Helpful Tools for Snow Shoveling: Snowblowers

One of the most helpful tools for snow shoveling are snowblowers. Single-stage models are best for clearing sidewalks and driveways on smaller properties, while heavy duty two-stage snowblowers work well for larger plots of land.

| December 2003/January 2004

Face the winter season with helpful tools for snow shoveling: snowblowers.

Face the winter season with helpful tools for snow shoveling: snowblowers.

Illustration by Brian Orr

Learn about this helpful tool for snow shoveling. Snowblowers can help eliminate the heavy work of moving snow around your property.

Helpful Tools for Snow Shoveling: Snowblowers

Up to your ears in fluff?
Dig your way out with these handy tools.

For many of us, the season for snow shoveling has arrived. Although shoveling the white stuff by hand is always the greener choice, it may not be practical for people with large spaces to clear. Similarly, folks who are older or who have physical limitations also may need some help clearing their sidewalks and driveways safely. If you're a homeowner for whom a snowblower makes sense, keep the following points in mind when you buy.

Snowblowers 101

Most snowblowers are powered with a gasoline-fueled internal combustion engine. As you begin shopping, you'll find two engine options: single stage and two stage.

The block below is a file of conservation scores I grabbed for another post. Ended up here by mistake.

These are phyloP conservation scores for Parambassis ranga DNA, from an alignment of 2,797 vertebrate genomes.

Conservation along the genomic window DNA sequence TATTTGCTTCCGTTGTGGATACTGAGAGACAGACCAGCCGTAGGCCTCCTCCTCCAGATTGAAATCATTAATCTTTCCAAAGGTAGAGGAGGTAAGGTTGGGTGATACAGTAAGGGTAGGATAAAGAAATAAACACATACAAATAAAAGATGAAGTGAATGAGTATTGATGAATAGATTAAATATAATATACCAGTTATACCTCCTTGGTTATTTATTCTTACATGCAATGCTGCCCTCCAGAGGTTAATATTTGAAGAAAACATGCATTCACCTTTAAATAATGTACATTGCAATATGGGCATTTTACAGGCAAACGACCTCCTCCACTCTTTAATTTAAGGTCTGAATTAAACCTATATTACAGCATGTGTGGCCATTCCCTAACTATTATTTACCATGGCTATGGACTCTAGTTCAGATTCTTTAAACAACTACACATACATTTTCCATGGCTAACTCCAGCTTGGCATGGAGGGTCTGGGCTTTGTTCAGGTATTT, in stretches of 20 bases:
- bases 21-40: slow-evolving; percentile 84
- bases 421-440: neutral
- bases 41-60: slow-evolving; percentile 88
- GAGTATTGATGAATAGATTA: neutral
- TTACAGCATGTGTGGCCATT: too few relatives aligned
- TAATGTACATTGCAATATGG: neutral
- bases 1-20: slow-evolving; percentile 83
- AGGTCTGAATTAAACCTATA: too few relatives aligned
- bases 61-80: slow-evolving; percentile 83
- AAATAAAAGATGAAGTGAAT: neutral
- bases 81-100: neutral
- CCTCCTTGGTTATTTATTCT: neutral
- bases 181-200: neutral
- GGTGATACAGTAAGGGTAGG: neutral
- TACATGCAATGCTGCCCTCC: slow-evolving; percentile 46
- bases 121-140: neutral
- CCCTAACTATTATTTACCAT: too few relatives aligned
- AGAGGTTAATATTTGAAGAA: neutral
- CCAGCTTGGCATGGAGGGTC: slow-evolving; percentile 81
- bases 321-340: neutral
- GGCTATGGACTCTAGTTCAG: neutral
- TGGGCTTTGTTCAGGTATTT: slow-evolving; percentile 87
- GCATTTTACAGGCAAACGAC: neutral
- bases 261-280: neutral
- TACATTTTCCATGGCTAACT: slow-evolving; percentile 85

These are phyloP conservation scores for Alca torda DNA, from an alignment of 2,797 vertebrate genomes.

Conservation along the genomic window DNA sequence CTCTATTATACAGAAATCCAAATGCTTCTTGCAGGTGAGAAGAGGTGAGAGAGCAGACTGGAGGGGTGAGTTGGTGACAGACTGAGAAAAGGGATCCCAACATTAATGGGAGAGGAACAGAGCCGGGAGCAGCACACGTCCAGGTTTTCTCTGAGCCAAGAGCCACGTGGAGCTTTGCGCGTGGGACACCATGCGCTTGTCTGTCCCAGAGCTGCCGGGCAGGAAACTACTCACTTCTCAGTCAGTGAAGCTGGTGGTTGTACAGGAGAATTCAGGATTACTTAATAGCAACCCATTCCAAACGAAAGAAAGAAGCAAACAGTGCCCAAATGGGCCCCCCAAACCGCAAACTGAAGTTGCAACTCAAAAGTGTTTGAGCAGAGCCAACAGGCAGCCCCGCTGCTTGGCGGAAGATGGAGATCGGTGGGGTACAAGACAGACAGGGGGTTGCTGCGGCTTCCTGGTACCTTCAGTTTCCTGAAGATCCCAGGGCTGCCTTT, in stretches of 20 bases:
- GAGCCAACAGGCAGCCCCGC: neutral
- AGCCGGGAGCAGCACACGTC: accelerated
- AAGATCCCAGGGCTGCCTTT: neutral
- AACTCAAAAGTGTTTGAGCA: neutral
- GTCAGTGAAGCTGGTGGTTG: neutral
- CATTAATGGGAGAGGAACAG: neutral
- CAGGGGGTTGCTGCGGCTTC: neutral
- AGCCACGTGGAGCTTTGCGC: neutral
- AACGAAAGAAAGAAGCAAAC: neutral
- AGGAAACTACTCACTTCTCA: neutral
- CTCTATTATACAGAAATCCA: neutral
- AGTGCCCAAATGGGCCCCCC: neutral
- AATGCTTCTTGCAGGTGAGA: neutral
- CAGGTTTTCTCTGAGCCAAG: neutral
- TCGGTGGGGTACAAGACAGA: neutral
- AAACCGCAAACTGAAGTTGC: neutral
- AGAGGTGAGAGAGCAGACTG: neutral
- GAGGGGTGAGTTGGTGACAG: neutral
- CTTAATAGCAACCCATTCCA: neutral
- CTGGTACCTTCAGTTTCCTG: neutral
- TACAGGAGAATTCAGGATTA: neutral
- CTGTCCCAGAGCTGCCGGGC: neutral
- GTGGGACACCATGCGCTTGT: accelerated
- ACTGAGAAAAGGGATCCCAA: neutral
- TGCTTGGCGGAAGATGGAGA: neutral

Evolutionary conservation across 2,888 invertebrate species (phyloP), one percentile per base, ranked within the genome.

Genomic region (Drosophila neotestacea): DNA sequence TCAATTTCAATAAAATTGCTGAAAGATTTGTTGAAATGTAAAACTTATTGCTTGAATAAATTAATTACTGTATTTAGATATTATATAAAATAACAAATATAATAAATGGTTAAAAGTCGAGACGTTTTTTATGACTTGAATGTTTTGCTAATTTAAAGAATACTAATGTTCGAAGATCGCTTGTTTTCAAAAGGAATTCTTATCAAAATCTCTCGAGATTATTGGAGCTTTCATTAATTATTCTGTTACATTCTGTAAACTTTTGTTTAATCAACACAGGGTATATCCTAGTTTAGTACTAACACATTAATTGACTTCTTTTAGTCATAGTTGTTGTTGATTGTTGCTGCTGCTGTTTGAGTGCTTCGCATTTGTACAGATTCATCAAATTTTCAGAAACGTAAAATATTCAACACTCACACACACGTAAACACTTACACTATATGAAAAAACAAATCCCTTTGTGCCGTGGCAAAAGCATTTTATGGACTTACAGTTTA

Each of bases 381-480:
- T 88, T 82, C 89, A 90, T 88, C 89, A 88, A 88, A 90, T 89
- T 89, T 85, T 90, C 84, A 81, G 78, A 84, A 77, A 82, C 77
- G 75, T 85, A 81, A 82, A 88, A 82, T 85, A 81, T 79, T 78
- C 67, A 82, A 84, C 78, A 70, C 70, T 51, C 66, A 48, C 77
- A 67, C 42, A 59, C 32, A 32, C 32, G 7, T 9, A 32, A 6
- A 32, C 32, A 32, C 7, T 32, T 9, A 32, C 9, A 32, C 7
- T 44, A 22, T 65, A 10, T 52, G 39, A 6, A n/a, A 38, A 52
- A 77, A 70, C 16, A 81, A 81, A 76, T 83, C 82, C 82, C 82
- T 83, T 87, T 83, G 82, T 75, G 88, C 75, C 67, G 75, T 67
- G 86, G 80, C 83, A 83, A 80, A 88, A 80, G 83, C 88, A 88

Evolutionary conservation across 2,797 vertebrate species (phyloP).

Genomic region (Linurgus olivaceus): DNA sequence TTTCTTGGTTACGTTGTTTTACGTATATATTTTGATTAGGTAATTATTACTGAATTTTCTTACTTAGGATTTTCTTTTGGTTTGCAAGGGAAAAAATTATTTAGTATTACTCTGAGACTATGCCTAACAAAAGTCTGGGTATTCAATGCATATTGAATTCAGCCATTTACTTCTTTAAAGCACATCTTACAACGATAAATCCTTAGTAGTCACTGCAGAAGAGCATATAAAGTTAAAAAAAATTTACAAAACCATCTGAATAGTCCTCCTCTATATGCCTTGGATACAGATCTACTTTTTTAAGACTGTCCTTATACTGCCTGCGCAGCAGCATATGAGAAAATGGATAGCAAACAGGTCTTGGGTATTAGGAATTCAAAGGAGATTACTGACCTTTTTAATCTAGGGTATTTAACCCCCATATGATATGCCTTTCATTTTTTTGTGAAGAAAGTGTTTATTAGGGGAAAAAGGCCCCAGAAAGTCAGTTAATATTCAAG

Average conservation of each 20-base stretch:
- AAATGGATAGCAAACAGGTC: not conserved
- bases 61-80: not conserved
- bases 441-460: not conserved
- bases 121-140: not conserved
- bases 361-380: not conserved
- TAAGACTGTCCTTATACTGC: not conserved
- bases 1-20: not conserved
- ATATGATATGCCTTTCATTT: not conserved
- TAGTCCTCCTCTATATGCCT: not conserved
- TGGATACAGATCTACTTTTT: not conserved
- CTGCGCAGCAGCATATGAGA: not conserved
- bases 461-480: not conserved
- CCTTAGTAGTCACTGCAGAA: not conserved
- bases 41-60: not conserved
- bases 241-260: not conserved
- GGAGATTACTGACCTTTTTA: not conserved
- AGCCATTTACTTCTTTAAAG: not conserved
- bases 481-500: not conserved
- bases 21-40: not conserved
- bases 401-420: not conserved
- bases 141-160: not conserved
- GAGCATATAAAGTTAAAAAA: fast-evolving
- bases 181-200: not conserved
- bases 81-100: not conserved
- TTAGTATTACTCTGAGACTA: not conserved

Single-stage models are ideal for homeowners with limited spaces to clear. They are smaller, lighter and less expensive than two-stage blowers. Single-stage models have an auger that makes contact with the ground as it rotates, pitching snow up and out through a rear chute. Single-stage blowers can be partly self-propelled, but you may have to lift the handle to tilt the machine (so the auger touches the ground) to help draw the blower forward and scrape snow off the ground. Single-stage blowers work well at clearing snowfalls up to about a foot deep.

Two-stage snowblowers also have augers that move snow to a discharge chute, but they are more heavy-duty and generally have full transmissions with multiple speeds and reverse. Two-stage units are better for breaking up hardened ice and snow than single-stage machines. In addition, two-stage models include a highspeed rotary fan that increases the machine's snow-throwing power. The auger in a two-stage blower doesn't come in contact with the ground, so a scraper bar on the bottom pushes the snow up into the auger. For this reason, single-stage units generally clean a smooth surface such as pavement better, but two-stage blowers are more effective on uneven surfaces such as gravel.

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